"It's a pleasure to talk to a creator," Altar said. "Are you really a good architect, or is the ego a big bluff?"
"Are you really a good writer, or is the ego a big bluff?" Larry asked.
"I try," Altar said simply. "Somebody told me you were honest. He also said you were a good architect. That's why I contacted you. I want someone who'll design a house for me the way he wants to design it, without any of my half-assed opinions. If I could design it myself, I would. I can't."
"Suppose my ideas don't jibe with yours?"
"Our ideas don't have to jibe. Only our frame of reference. That's why I wanted to meet you."
"And you think a breakfast conversation is going to tell you what I'm like?"
"Probably not. Do you mind if I ask a few questions?" He snapped his fingers impatiently for the waitress. "I want more coffee."
"Go ahead. Ask your questions."
"You'd never heard of me before I called, had you?"
"Should I have?"
"Well," Altar said wearily, "I've achieved a small degree of fame."
The waitress came to the table. "Will there be anything else, sir?" she asked.
"Two more coffees," Altar said.
"What have you written?" Larry asked.
"You must be abysmally ignorant," Altar said, watching the waitress as she moved away from the table.
Larry shrugged. "If you're shy, don't tell me."
"I wrote two books," Altar said. "The first was called Star Reach. It was serialized in Good Housekeeping and was a Book-of-the-Month Club selection. We sold a hundred and fifty thousand copies in the hard cover and over a million in the paperback. Ray Milland starred in the movie. Perhaps you saw it last year?"
"No, I'm sorry. What was the second book?"
"The Debacle," Altar said. "It was published last June."
"That's a dangerous title," Larry said. "I can see a review starting with 'This book is aptly titled.'"
"One started exactly that way," Altar said, unsmiling.
"Was this one serialized?"
"Ladies' Home Journal," Altar said. "And Literary Guild, and Metro bought it from the galleys. They're making the movie now."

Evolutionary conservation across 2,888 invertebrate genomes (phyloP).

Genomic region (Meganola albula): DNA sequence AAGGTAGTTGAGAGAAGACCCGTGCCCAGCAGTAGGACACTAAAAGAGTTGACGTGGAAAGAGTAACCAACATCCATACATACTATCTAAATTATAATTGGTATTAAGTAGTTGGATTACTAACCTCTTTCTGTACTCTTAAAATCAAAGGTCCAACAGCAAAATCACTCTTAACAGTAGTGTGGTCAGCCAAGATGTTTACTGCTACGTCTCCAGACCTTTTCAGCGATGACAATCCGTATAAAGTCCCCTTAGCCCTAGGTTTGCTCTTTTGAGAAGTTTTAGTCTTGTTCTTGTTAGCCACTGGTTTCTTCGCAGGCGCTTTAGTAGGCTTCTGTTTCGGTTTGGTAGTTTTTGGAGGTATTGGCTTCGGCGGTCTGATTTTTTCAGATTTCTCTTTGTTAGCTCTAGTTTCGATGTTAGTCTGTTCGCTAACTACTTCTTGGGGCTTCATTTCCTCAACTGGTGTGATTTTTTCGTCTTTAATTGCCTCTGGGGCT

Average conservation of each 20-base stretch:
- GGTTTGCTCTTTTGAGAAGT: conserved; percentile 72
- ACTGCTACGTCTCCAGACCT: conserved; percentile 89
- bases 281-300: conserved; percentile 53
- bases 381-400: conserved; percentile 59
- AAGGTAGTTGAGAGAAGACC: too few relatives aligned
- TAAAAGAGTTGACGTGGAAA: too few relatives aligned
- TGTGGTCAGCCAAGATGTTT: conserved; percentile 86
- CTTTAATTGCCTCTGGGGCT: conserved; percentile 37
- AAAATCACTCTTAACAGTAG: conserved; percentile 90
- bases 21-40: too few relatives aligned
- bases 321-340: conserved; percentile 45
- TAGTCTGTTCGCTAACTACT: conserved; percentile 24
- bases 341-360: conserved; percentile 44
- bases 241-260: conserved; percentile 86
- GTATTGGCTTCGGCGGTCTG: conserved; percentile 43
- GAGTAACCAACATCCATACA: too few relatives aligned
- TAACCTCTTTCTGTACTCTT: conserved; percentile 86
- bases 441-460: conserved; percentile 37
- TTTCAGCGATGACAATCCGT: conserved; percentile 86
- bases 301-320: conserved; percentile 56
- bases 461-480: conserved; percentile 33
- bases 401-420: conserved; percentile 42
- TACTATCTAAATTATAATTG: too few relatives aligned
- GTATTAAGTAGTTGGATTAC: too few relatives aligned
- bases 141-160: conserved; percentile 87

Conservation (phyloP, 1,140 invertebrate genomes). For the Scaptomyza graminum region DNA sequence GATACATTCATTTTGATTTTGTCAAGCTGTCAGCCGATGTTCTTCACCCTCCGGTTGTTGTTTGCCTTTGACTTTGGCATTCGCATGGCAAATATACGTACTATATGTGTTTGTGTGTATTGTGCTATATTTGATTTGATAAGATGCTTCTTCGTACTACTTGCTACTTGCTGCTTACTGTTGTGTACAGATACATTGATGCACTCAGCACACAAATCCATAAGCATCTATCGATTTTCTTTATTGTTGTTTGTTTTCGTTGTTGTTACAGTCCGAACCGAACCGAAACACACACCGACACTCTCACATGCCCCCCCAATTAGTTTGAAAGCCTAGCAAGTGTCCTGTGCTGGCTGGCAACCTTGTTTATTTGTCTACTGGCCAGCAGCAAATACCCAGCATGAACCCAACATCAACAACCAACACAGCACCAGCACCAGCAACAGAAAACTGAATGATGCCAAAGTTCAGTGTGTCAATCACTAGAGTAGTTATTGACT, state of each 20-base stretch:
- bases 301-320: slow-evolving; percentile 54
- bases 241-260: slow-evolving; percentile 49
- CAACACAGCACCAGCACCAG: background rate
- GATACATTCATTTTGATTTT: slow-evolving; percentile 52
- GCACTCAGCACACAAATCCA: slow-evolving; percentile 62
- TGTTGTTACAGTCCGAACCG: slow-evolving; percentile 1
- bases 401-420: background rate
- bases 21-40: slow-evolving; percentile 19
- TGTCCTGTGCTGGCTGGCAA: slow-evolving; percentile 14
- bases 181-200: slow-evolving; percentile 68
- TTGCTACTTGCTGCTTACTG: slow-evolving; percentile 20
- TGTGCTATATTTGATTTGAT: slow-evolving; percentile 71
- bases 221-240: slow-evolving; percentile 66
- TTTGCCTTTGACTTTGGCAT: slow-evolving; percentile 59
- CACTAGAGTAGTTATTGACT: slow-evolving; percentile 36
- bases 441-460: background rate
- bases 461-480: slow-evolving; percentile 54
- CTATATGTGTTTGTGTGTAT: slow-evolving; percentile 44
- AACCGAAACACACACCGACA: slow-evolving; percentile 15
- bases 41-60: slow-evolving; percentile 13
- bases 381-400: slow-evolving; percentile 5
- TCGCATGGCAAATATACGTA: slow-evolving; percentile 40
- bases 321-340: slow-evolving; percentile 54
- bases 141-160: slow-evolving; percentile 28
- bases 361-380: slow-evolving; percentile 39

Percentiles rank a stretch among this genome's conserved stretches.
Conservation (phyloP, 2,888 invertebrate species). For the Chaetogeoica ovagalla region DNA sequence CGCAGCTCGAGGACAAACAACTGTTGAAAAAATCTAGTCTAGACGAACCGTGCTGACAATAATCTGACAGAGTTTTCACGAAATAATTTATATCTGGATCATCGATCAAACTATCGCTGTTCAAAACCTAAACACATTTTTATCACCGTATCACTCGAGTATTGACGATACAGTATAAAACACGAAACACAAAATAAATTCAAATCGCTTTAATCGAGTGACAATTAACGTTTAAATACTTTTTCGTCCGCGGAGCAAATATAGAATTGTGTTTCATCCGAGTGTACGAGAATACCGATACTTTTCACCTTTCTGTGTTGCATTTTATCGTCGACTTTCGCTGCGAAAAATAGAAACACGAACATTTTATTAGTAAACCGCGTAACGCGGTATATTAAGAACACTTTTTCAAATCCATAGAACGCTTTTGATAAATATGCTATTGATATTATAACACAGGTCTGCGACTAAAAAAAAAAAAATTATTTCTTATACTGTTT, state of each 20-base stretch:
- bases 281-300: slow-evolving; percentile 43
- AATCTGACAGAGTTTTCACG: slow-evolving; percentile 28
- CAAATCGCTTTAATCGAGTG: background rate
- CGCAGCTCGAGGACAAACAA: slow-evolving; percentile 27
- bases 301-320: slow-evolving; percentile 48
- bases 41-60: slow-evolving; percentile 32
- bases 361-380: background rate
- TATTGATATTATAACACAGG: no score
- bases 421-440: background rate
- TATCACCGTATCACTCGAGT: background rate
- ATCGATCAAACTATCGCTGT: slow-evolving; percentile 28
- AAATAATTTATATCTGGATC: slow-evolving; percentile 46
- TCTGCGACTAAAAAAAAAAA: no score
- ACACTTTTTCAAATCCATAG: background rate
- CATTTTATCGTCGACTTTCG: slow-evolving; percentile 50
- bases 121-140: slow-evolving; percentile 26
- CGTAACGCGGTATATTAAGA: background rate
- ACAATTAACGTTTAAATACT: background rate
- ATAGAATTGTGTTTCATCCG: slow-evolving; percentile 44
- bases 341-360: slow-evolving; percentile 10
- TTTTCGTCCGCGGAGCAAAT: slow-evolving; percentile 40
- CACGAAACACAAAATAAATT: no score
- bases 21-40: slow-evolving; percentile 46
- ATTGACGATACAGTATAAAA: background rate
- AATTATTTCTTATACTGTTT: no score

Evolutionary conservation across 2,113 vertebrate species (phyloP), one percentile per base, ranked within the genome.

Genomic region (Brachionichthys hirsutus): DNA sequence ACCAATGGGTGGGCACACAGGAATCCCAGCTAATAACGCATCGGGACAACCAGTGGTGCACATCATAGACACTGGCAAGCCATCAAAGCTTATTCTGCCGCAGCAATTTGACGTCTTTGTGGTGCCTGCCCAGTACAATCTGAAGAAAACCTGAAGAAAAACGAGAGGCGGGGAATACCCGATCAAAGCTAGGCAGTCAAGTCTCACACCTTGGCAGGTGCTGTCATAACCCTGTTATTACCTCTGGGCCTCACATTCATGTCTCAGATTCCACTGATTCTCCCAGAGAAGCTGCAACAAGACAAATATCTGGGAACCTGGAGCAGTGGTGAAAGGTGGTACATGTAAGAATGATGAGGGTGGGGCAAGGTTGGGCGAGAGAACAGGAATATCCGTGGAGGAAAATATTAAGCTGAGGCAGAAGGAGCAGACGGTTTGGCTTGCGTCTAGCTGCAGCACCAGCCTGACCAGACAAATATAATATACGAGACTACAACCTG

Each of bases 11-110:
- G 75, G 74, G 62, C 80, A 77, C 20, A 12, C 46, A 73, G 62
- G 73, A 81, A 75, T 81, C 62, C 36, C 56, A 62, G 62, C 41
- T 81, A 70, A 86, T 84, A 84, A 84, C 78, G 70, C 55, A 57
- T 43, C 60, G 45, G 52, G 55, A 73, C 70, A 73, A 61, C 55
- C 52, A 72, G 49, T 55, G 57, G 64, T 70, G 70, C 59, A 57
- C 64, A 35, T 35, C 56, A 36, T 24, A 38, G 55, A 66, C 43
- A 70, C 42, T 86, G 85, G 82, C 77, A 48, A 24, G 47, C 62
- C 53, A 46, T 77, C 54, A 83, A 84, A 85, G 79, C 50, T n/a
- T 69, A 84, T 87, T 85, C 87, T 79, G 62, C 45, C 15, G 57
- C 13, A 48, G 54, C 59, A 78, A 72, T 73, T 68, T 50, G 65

"I see. I guess you're successful."
"I'm King Midas."
"Well, in any case, I haven't read either of your books. I'm sorry."
"Don't be. We can't expect to enlighten everyone with two brilliant thrusts."
"Jesus, you're almost insufferable," Larry said, laughing. "Will you get me a copy of The Debacle? I'm assuming that's the better of the two."
"If it weren't, I'd quit writing tomorrow."
"Will you get it for me?"
"Go buy one," Altar said. "I run a grocery store, and I don't give away canned goods. It sells for three-ninety-five. If you're cheap, wait until next June. It'll be reprinted by then, and it'll only cost you thirty-five cents."
"I'll buy one now. It may break me, but I'll buy it. How much do you want to spend on this house of yours?"
"About seventy-five thousand."
"I guess you are King Midas."
"Making money isn't the hard thing to do," Altar said, suddenly serious.
"What kind of house do you want?"
"Something to live in."
"I don't design gingerbread or colonials or ranchonials or any other bastard forms. I'll design a contemporary house, and that's all."
"What else would a contemporary architect design?"
"You'd be surprised."
Excerpted from Strangers When We Meet by Evan Hunter. Copyright © 1958 Evan Hunter. Excerpted by permission of OPEN ROAD INTEGRATED MEDIA.
All rights reserved. No part of this excerpt may be reproduced or reprinted without permission in writing from the publisher.
Excerpts are provided by Dial-A-Book Inc. solely for the personal use of visitors to this web site.